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  • Osiris and Isis are closely connected with Syria and the Lebanon in legend; the Ded or sacred pillar of Osiris is doubtless really a representation of a great cedar with its horizontally outspreading branches; 8 another of the sacred Egyptian trees is obviously a cypress; corn and wine are traditionally associated with Osiris, and it is probable that corn and wine were first domesticated in Syria, and came thence with the gods Osiris and Re (the sun god of Heliopolis) into the Delta.
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  • Plutarch, drawing partly on Theopompus, speaks of his religion in his Isis and Osiris (cc. 46-47).
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  • The word Isis is probably an academic rendering of Ouse or Isca, a common British river name, but there is no reason to suppose that it ever had much vogue except in poetry or in the immediate neighbourhood of Oxford.
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  • In the burntofferings of male kine to Isis, the carcase of the steer, after evisceration, was filled with fine bread, honey, raisins, figs, frankincense, myrrh and other aromatics, and thus stuffed was roasted, being basted all the while by pouring over it large quantities of sweet oil, and then eaten with great festivity.
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  • The county buildings, designed after the temple of Isis in Rome, accommodate the circuit and provincial courts and various local authorities.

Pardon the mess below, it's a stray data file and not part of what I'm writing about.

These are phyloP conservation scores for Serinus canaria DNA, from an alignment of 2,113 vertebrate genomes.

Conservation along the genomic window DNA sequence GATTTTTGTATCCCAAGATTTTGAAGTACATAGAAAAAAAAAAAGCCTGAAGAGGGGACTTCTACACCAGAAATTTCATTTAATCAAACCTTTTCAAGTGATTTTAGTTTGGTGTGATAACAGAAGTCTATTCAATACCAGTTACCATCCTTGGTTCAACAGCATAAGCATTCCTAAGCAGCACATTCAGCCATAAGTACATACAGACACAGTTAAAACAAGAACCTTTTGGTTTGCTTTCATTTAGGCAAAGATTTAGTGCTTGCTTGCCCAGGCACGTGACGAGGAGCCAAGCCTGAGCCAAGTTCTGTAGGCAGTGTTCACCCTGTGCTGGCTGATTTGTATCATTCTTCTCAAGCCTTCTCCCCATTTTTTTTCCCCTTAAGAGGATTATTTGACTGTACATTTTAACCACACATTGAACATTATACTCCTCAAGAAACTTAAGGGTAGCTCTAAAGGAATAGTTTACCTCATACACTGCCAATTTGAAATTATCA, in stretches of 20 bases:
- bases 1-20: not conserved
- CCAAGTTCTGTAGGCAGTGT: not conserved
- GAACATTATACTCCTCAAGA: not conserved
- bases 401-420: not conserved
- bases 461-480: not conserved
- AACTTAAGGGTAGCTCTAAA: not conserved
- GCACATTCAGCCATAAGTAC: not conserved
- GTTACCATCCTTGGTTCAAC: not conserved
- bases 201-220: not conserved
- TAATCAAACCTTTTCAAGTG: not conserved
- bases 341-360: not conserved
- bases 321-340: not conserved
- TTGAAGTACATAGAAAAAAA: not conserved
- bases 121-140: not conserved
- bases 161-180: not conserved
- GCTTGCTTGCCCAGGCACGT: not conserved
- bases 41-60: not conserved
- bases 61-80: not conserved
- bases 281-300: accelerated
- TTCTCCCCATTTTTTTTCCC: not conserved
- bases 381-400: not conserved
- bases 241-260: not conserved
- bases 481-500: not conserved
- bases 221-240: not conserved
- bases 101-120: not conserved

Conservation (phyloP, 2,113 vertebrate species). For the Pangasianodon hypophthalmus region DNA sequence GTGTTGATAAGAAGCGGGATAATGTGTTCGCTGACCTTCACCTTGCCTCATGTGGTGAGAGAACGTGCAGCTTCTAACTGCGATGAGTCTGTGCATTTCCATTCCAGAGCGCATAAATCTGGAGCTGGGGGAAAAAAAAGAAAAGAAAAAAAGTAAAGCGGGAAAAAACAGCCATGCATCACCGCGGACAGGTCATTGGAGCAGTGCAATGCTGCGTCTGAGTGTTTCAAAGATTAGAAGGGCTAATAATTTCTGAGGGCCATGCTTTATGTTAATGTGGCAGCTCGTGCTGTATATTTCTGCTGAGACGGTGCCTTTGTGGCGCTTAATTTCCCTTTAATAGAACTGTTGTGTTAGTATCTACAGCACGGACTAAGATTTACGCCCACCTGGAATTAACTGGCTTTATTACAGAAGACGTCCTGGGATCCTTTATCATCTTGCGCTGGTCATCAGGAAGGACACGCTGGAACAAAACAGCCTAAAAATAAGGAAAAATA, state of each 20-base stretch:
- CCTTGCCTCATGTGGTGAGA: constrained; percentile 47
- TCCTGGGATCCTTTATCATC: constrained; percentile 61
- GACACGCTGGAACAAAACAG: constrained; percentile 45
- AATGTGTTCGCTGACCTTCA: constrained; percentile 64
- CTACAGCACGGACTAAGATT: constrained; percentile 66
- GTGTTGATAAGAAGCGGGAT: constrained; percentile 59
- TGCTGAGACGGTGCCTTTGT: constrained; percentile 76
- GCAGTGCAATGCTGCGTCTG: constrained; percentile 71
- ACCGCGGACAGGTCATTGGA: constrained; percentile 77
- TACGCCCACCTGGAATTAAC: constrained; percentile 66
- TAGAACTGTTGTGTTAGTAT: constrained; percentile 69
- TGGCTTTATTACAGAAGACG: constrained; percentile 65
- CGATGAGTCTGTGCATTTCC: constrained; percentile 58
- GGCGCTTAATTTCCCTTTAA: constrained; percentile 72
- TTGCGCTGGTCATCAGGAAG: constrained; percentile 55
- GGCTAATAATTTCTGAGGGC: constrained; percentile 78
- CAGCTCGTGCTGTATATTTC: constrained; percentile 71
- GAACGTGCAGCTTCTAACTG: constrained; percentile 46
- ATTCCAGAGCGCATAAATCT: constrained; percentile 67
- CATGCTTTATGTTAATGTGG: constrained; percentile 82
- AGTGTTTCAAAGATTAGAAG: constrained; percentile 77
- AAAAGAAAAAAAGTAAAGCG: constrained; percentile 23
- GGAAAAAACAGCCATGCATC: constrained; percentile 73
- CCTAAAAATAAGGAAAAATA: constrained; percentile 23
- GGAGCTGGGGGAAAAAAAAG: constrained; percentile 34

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  • Here were represented Isis and Serapis, Helios, the Mother of the Gods, the Fates, Demeter and Persephone; but no trace of these temples remains.
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  • North-east of the entrance is a "Birth House" for the cult of the child Harsemteu, and behind the temple a small temple of Isis, dating from the reign of Augustus.
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  • Mme Blavatsky's principal books were Isis Unveiled (New York, 1877), The Secret Doctrine, the Synthesis of Science, Religion and Philosophy (1888), The Key to Theosophy (1891).
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  • The worship of Serapis along with Isis, Horus and Anubis spread far and wide, reached Rome, and ultimately became one of the leading cults of the west.
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  • On the other hand, Osiris with Isis and Horus was everywhere honoured and popular, and while the artificer Ptah, the god of the great native capital of Egypt, made no appeal to the imagination, the Apis bull, an incarnation of Ptah, threw Ptah himself altogether into the shade in the popular estimation.
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  • She sided with Isis and aided her to bring Osiris back to life.